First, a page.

[RM D.7] All tasks are non-terminating. It is implementation-defined what happens if a task attempts to terminate. If there is a fall-back handler set for the partition it should be called when the first task attempts to terminate.

The restriction attempts to mitigate the hazard that may be caused by tasks terminating silently.

Real-time tasks normally have an infinite loop as their last outermost statement.


[RM D.7] There is no use of a name denoting the Set_Specific_Handler and Specific_Handler subprograms in Task_Termination.

The restriction No_Specific_Termination_Handlers ensures that the only termination handler defined for the program is a fall-back handler [RM C.7.3].


[RM D.7] There are no abort_statements, and there is no use of a name denoting Task_Identification.Abort_Task.

The restriction No_Abort_Statements ensures that tasks cannot be aborted. The removal of abort statements (and select then abort) significantly reduces the size and complexity of the run- time system. It also reduces non-determinacy.



[RM D.7] There is no use of a name denoting any of the operations defined in package Interrupts (Is_Reserved, Is_Attached, Current_Handler, Attach_Handler, Exchange_Handler, Detach_Handler, and Reference).

The restriction No_Dynamic_Attachment excludes use of the operations in predefined package Ada.Interrupts, which contains primitives to attach and detach handlers dynamically during program execution. In conjunction with restriction No_Local_Protected_Objects (see below) this implies that interrupt handlers can only be attached statically using Attach_Handler applying to protected procedures within library-level protected objects. Note the types and names defined in Ada.Interrupts can be used.


[RM D.7] There are no semantic dependencies on the package Ada.Dynamic_Priorities, and no occurrences of the attribute Priority.

The restriction No_Dynamic_Priorities disallows the use of the predefined package Ada.Dynamic_Priorities, thereby ensuring that the priority assigned at task creation is unchanged during task execution, except when the task is executing a protected operation, during which time it inherits the ceiling priority. Protected objects also have unchanging ceiling priorities (as the Priority attribute [RM 4.1.4] cannot be used).


[RM D.7] Timing events are declared only at library level.

The restriction No_Local_Timing_Events prevents the declaration of timing events local to procedures or tasks. Thus, Timing_Events may only be created at the library level.

4.1.2 Static Synchronization and Communication Model

These restrictions are a natural consequence of the static execution model, since a locally declared protected object is meaningless for mutual exclusion and task synchronization purposes if it can only be accessed by one task. Furthermore, a static set of protected objects is required for schedulability analysis.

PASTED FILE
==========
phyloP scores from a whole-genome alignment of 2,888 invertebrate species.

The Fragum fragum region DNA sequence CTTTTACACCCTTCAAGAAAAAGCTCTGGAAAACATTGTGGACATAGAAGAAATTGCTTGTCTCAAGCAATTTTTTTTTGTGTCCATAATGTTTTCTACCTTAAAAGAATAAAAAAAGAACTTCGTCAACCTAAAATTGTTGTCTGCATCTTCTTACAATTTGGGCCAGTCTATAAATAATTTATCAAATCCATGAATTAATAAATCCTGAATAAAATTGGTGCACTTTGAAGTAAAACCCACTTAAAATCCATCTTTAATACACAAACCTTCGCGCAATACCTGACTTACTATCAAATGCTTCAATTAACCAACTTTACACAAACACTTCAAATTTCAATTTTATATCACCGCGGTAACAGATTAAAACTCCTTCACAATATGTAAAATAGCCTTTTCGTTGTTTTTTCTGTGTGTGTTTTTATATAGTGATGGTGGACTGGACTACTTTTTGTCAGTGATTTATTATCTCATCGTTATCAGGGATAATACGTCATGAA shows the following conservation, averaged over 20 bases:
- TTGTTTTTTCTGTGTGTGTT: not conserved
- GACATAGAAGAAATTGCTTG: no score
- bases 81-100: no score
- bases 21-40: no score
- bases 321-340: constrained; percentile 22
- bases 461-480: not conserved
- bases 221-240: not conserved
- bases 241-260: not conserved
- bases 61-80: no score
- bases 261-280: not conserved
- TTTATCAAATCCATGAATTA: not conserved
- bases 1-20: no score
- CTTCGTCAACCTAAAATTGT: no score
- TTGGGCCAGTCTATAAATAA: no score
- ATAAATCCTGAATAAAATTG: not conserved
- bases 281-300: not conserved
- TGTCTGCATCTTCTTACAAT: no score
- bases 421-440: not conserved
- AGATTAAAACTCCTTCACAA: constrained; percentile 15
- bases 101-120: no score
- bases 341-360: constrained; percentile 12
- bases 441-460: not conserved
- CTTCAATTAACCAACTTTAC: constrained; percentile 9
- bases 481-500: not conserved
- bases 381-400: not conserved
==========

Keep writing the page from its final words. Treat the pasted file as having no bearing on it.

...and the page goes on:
[RM D.7] Protected objects are declared only at library-level.

The restriction No_Local_Protected_Objects prevents the declaration of protected objects local to subprograms, tasks, or other protected objects.


[RM D.7] There are no allocators for protected types or types containing protected type subcomponents.

The restriction No_Protected_Type_Allocators prevents the dynamic creation of protected objects via Ada allocators [RM 4.8].


[RM D.7] There are no select_statements.

Max_Task_Entries => N

[RM D.7] Specifies the maximum number of entries per task.


For the Ravenscar Profile, the value of Max_Task_Entries is zero.

The restrictions Max_Task_Entries => 0 and No_Select_Statements prohibit the use of Ada rendezvous for task synchronization and communication. This ensures that these operations are achieved using only the two supported task synchronization primitives: protected object entries and suspension objects, both of which exhibit the time-deterministic execution properties needed for static timing analysis.

4.1.3 Deterministic Memory Usage

The Ravenscar Profile contains two restrictions that are designed to prevent implicit dynamic memory allocation by the implementation. The Ravenscar Profile does not prevent the use of the standard storage pool or a user-defined storage pool via explicit allocators. However, if there were no application-level visibility or control over how the storage in the standard storage pool was managed, the use of this pool would not be recommended.


[RM D.7] There are no operations that implicitly require heap storage allocation to be performed by the implementation. The operations that implicitly require heap storage allocation are implementation defined.